Sacred rules, secular revelations:the conceptions of rights in pre-modern Europe
Sortuz: Oñati journal of emergent socio-legal studies, vol. 3, no. 2 (2009)
Abstract: This paper is an attempt to reflect on the methodological approaches that I bring to ‘reading law’ in my current project on understandings of individual rights in the legal and theological texts of the twelfth- and early thirteenth-century Middle Ages, entitled ‘Sacred Rules, Secular Revelations: The Conceptions of Rights in Pre-Modern Europe’.
It is first necessary to say something about my own intellectual background, which informs the methodologies that I employ in this research. I am an historian and lawyer. Following my undergraduate training in law and history, I worked as a lawyer in private and in-house roles off and on for more than five years. In one of these ‘off’ periods, I completed my PhD in the discipline of history, although the subject matter of my thesis dealt with legal history, intellectual history, history of law, and the history of ideas. For a time I taught medieval history in Australia and the United States. In a subsequent, but not contiguous, ‘off’ period, I published this PhD thesis as a monograph. My current role is the third ‘off’ period from law practice: I am employed as a post-doctoral research fellow in the discipline of historical studies and as a tutor and lecturer in a faculty of law. The point of this brief biography is to emphasise my approach as that of an historian of law and ideas and of a lawyer, rather than that of a ‘legal historian’, with the narrower connotations that the latter term implies.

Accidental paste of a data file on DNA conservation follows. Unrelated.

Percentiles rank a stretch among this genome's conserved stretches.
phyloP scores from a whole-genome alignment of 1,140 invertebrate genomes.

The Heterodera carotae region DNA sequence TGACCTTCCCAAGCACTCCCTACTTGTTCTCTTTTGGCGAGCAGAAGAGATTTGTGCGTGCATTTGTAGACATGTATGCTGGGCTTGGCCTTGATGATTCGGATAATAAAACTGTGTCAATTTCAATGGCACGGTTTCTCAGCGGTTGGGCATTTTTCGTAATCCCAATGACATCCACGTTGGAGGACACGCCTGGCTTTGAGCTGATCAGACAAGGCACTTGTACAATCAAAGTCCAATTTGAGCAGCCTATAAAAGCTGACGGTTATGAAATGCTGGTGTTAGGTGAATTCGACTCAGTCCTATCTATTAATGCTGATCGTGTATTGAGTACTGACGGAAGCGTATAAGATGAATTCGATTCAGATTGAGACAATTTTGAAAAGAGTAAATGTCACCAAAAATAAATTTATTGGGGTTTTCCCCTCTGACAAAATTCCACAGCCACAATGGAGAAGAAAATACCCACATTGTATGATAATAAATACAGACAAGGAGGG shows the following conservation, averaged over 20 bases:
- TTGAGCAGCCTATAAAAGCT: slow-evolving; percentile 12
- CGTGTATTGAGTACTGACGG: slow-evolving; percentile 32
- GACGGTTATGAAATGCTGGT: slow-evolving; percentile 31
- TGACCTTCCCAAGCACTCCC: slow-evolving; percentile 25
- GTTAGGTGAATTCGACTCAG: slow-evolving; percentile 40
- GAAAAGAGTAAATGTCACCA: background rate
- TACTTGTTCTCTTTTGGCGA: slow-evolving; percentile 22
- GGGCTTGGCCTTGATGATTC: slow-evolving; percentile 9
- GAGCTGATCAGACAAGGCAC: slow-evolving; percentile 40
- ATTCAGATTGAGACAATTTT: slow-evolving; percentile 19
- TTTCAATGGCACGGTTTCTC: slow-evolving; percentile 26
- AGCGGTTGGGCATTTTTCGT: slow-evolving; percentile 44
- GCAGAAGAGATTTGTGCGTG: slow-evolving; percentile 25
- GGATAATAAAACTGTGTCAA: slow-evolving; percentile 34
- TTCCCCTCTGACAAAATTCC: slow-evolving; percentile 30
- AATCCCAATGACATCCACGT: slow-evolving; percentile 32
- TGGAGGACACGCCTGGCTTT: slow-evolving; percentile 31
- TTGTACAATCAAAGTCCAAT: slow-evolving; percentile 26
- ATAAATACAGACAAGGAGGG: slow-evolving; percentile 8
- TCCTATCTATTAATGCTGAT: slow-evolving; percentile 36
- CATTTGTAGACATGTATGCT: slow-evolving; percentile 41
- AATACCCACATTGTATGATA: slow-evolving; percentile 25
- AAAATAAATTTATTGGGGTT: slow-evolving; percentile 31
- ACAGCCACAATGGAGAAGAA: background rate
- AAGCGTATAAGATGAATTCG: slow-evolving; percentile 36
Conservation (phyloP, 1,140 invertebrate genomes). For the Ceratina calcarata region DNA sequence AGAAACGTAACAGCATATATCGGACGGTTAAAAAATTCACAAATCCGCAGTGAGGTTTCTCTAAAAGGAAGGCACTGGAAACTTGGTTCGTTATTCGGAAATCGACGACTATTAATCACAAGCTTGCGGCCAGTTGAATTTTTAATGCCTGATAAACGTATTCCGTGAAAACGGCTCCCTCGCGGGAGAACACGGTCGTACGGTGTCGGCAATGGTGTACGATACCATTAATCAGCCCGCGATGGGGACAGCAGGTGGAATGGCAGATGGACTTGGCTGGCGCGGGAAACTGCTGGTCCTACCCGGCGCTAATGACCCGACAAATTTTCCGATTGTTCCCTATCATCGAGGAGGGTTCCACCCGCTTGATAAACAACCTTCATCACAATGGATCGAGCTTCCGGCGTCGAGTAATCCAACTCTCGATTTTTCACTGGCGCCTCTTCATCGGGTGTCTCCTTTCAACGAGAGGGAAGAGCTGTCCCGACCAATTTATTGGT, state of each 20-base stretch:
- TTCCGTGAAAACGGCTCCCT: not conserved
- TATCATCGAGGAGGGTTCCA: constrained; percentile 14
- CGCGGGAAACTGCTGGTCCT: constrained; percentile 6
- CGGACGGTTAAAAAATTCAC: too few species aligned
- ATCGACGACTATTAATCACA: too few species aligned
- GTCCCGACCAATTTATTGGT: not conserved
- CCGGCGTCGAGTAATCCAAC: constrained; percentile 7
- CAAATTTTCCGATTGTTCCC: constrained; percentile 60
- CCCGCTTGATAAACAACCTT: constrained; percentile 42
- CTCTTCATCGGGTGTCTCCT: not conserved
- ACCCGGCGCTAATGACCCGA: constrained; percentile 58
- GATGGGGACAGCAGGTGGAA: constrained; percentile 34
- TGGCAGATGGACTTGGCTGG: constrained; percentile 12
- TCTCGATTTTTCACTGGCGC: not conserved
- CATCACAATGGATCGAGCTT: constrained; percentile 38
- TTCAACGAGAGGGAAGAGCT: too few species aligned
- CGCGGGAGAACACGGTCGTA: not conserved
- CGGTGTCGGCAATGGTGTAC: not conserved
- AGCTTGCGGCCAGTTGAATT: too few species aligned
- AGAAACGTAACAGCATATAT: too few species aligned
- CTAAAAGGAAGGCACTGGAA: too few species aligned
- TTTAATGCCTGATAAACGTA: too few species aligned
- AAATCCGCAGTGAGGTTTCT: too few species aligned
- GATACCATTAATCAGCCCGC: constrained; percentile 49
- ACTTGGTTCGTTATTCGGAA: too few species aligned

The project ‘Sacred Rules, Secular Revelations’ aims to explore the interaction between law and theology during the so-called ‘twelfth-century renaissance’, the period between approximately 1050 and 1250 when Western Europe experienced an intellectual, cultural, and social transformation that scholars liken to the later Italian Renaissance. It will focus particularly on perceptions of what we today might call ‘individual human rights’, but what medievals called something else, in the texts of lawyers and theologians of the twelfth and thirteenth centuries.